Sunday, September 13, 2015

Are we amusing ourselves to death? (Neil Postman & Media Ecology?)

I’ve a theory as to why John Stewart and Steven Colbert ‘retired’ from their former jobs as news satirists: they don’t need to satirize the news anymore because it now seems to satirize itself.

Take the 2016 presidential race, which already resembles an amusing Reality TV show with Donald Trump as he dominates polls and debates.  Political commentators may try to explain this quirky situation by saying something like this: voters crave authenticity so desperately that they don’t mind Trump’s political incorrectness.  If Trump’s political ambitions are a “circus act,” as CNN reported in this video before he began his campaign, then at least it’s an authentic one (so the reasoning goes).

Authenticity may explain Trump’s success, but something else is also happening.  Trump has celebrity status—he’s a real-estate tycoon turned Reality TV star.  Before him, many presidential and gubernatorial elections included celebrities (President Reagan in 1980, Minnesotan Governor Jesse Ventura in 1999, and Californian Governor Arnold Schwarzenegger in 2003).


Reagan the actor
(Image from Wikipedia)

Jesse "The Body"
(Image from Wikipedia)

Arnold "The Governator"

(Image from IMDb)

With such precedents, it’s little surprise Kanye West declared himself a presidential candidate for 2020 (and Kim Kardashian a potential First Lady).

Kanye West rapping his way to the presidency?
(Image from The Washington Post)

Reality TV stars, celebrities, pop singers…as president?  What’s happening here?

A plausible answer was provided by Neil Postman, an educator who founded a discipline called “Media Ecology,” the study of how media and technologies change our world and our understanding of it.  Here’s the idea: new media and technologies don’t just add tools to our society—they dramatically change our way of life, especially the way we think.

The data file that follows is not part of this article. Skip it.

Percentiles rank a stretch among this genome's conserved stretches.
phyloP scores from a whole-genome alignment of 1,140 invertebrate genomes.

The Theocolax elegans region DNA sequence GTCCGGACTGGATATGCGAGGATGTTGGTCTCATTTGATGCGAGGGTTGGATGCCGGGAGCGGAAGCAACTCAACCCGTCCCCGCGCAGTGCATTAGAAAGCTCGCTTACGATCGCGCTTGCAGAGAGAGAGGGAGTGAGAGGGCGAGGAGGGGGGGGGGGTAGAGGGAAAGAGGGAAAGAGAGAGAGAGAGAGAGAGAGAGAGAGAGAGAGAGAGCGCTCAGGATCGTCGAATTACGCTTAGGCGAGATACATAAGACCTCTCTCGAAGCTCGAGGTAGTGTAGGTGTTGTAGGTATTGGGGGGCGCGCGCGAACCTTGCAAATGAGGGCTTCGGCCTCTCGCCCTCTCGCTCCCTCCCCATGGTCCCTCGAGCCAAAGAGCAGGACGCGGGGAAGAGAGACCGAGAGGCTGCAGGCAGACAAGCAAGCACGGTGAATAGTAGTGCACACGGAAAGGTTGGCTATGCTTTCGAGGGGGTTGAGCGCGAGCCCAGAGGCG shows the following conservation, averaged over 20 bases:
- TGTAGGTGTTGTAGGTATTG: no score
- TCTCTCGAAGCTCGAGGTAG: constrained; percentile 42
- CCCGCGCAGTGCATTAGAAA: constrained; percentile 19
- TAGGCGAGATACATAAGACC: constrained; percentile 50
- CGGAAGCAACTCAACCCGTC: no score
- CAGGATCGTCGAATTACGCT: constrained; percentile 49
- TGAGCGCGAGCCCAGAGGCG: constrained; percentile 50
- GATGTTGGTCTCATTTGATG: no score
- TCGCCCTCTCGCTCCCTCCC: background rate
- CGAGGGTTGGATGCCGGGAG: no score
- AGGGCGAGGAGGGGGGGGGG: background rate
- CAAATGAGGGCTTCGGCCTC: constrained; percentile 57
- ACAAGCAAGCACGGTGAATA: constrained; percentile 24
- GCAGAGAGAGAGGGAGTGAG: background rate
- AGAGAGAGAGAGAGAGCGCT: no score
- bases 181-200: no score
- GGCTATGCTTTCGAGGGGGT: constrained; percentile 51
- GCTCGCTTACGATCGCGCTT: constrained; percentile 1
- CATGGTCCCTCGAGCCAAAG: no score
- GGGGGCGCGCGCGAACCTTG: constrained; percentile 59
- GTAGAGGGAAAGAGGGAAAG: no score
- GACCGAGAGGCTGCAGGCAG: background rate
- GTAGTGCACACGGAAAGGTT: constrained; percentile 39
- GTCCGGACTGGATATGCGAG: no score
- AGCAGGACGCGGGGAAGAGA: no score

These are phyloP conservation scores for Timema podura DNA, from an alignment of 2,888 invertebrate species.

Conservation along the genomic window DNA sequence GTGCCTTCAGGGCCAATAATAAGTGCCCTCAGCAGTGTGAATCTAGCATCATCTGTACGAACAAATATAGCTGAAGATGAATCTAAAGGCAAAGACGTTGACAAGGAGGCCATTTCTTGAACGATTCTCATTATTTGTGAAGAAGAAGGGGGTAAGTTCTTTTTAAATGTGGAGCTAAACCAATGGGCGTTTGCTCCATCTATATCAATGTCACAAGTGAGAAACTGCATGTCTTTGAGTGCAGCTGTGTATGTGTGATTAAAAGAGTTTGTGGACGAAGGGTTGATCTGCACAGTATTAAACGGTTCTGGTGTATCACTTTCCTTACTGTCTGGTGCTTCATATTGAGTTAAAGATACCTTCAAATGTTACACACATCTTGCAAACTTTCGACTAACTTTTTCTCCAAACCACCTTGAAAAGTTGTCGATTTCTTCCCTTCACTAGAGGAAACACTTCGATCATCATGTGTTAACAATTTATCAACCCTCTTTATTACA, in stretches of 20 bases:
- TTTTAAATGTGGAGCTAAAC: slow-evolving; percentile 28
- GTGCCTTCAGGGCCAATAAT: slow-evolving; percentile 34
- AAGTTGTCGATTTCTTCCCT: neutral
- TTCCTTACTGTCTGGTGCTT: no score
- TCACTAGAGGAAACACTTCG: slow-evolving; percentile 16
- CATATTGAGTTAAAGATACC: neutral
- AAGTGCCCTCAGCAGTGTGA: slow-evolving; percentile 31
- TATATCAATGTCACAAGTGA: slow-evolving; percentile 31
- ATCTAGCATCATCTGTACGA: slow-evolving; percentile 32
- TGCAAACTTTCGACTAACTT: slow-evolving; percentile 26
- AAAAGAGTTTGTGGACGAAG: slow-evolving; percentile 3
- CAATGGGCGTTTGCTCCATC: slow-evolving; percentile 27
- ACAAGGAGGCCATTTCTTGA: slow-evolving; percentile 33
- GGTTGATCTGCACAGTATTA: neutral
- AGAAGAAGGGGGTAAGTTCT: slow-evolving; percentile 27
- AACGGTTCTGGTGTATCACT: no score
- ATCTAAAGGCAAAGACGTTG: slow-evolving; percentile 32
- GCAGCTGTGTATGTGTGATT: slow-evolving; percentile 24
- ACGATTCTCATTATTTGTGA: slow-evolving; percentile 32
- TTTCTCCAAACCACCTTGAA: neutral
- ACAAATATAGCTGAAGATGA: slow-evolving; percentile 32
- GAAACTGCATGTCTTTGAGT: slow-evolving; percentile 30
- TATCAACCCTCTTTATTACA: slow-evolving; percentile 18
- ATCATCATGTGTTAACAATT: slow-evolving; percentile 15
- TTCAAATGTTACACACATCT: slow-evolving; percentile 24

(Image from Amazon)

In his book Technopoly, Postman explains why he uses the word “ecology” to describe media:

“I mean ‘ecological’ in the same sense as the word is used by environmental scientists.  One significant change generates total change.  If you remove the caterpillars from a given habitat, you are not left with the same environment minus caterpillars: you have a new environment...  This is how ecology of media works as well.  A new technology does not add or subtract something.  It changes everything.”

(For folks familiar with chaos theory, Postman uses 'ecology' in the sense of a dynamical system, where one change can create butterfly effects with large-scale, unpredictable consequences.)

What does all this have to do with politics?  The technological shift from newspapers to screens, from lengthy dialogues (e.g., the Lincoln-Douglas debates) to digital sound bites (e.g., 'Tweeting’ political positions), changed the game of politics.  Media like TV and Twitter have made us think about politics less in terms of news and more in terms of entertainment.  TV and Twitter encourage flashy images and cursory comments, even online flaming (occasionally papers and books do too, but much less so).  As a result, politics has become less informative and more entertaining.  If it isn’t great showbiz, then it loses TV ratings and Internet traffic.

(Image from Amazon)

It's a problem Postman discusses in his most famous book Amusing Ourselves to Death: Public Discourse in the Age of Show Business.  In it, he draws on an aphorism by media scholar Marshall McLuhan:

the medium is the message.”

McLuhan meant that media do more than communicate information: media shape how people perceive information.

(A famous example is the Kennedy-Nixon debate—the first presidential debate to occur on live TV: people who watched the debate on TV felt Kennedy won, while people who listened to the debate on radio thought Nixon won—overall, Kennedy ‘looked’ better, which TV imagery magnified, but Nixon ‘sounded’ better, which radio amplified.)

Postman reworks (and in my opinion improves) McLuhan’s aphorism:

the medium is the metaphor.”

What is the medium a metaphor for?  For thought itself.  In other words, different media enhance different kinds of thinking.  TV and Twitter prompt quick thoughts good for brief reminders or short-term memory; newspapers and books suit deeper focus and intellectual analysis.  In fact, this difference is a special case of the differences between screen vs print media: screens work better for multitasking, print for reflection.

What does this mean for the future of politics?  In my opinion, Postman’s analysis is partially right but incomplete.  If TV and digital screens continue to dominate civic discourse, then expect plenty of entertainment but little substance.  On the bright side, however, new media have given new life to organizing.  Civil protests and meetups are often organized online now, which is much easier than door-to-door canvassing.  Clay Shirky makes this case in his book Here Comes Everybody, which argues that digital technology has lowered the transaction costs for organizing many people.

Perhaps in the end we get a paradox: new media positively affected civil organizing but negatively affected civic discourse.  What sorts of future leaders that’ll leave us with remains to be seen.